Which Joe gave his name to ‘sloppy joes’? We look at five interesting sandwiches and their lexical origins.
The privilege of exemption from certain laws and taxes granted to diplomats by the country in which they are working.
- ‘Stephanie and she both independently identified their attackers, but then discovered that they were the sons of diplomats and were protected from criminal prosecution under a claim of diplomatic immunity!’
- ‘The Thai government, however, has claimed diplomatic immunity to protect its property from Dutch law, Krit said.’
- ‘The Ministry of Foreign Relations expressed its regret at having tried to arrest an international employee with diplomatic immunity and renewed the official visa in my passport.’
- ‘However, Undersecretary of State Thomas R. Pickering overruled the Justice Department action, declaring that Anderson had a G - 2 visa which gave him diplomatic immunity.’
- ‘This materialised in a claim for diplomatic immunity under article 33 of the Vienna Convention of 1961 in the case undertaken by me.’
- ‘Ostensibly they are diplomats and thus enjoy diplomatic immunity from prosecution in the countries to which they are accredited.’
- ‘As a matter of international law, the US claim is more than a little dubious, since diplomatic immunity does not apply automatically to all employees and agents of a foreign government.’
- ‘The point of diplomatic immunity is expediency, not privilege.’
- ‘I think Paul Volcker is making a big mistake when he asserts a claim of diplomatic immunity for two investigators who resigned on principle.’
- ‘They claimed diplomatic immunity and were not charged with any crime.’
- ‘It is of reasonably complex drafting, and uses the vehicle of this bill, by virtue of its generalised heading, to provide diplomatic immunity to representatives of the European Community.’
- ‘The idea is taken from the UN Convention granting diplomatic immunity to politicians attending UN conferences.’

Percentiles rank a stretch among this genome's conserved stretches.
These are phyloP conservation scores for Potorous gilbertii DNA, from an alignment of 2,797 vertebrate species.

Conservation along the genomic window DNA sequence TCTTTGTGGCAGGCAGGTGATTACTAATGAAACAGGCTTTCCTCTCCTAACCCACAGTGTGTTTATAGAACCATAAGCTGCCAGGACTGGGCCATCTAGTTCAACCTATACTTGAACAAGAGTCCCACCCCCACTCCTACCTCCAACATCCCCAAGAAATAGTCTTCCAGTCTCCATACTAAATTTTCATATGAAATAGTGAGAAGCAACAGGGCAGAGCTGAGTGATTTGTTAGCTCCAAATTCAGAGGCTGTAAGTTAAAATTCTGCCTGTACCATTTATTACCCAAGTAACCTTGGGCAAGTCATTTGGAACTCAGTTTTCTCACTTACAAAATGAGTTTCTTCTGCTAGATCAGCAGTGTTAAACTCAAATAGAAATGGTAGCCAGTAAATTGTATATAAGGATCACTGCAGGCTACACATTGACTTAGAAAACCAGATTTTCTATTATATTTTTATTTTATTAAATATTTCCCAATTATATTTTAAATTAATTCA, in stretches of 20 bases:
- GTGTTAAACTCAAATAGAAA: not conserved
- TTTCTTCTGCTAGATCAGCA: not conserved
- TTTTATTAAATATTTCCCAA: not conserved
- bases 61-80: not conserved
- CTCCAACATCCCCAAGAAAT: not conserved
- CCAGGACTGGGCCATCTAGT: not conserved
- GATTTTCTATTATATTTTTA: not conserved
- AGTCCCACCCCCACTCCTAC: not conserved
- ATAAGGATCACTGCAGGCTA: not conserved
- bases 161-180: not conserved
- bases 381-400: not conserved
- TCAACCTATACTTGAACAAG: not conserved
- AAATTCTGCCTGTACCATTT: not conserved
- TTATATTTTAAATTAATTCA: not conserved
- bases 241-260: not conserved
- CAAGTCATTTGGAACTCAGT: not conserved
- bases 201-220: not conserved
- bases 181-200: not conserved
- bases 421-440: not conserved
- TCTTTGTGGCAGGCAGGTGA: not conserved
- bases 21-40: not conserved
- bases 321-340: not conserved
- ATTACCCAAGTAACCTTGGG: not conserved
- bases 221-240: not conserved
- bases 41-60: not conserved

- ‘Surely we as a country cannot be in a position whereby, based on a vote of a year or so ago, we would now deny the rights and privileges of diplomatic immunity to the court's judges, staff, and so forth.’
- ‘It added that the decision was taken as a result of ‘the practices of the American and British occupation forces against diplomatic missions in Baghdad and the announcement that their diplomatic immunity had lapsed’.’
- ‘Many of the countries contested they did not have to pay because of international laws that grant diplomatic immunity.’
- ‘He said the two men, stopped by a transit officer, claimed diplomatic immunity and were ultimately not charged with any wrongdoing.’
- ‘Will he demand that the U.S. give up their claim of diplomatic immunity for the men, which they have used as the major reason why they are not returning them?’
- ‘When a lawsuit was brought against the school administration, the French embassy tried to shield them by claiming diplomatic immunity.’
- ‘Nor did the top American officials reiterate the claim, made by US military spokesmen in the first hours of the incident, that the spy plane was sovereign territory and its personnel entitled to diplomatic immunity.’
- ‘Past lawsuits, when not settled outside of court, have been dismissed on the basis of diplomatic immunity.’
We take a look at several popular, though confusing, punctuation marks.
From Afghanistan to Zimbabwe, discover surprising and intriguing language facts from around the globe.
The definitions of ‘buddy’ and ‘bro’ in the OED have recently been revised. We explore their history and increase in popularity.